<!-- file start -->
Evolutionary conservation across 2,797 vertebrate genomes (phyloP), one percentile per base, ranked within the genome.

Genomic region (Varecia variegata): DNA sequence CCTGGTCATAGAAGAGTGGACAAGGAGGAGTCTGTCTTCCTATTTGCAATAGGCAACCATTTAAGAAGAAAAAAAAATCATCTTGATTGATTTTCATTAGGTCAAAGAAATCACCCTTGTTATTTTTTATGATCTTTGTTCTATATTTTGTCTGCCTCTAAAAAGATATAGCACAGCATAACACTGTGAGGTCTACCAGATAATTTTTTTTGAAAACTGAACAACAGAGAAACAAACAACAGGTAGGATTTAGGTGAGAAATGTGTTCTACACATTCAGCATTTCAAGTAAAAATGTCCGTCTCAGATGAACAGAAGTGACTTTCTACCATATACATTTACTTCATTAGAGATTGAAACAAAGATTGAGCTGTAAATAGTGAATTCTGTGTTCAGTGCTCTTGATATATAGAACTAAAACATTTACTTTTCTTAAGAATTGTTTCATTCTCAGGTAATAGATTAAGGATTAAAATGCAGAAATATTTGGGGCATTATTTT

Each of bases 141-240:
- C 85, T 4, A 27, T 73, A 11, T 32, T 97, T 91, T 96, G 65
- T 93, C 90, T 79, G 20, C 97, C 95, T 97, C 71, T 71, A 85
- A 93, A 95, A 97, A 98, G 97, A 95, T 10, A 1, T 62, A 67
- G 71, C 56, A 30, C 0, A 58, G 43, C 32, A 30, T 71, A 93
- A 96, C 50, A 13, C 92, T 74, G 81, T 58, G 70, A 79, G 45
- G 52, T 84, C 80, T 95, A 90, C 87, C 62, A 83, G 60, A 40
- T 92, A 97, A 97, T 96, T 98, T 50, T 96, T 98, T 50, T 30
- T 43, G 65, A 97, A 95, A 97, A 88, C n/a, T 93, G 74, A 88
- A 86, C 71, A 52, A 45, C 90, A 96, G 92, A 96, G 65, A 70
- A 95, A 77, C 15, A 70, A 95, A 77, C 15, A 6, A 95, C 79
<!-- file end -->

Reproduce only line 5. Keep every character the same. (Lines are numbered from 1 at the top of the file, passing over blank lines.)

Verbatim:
- T 93, C 90, T 79, G 20, C 97, C 95, T 97, C 71, T 71, A 85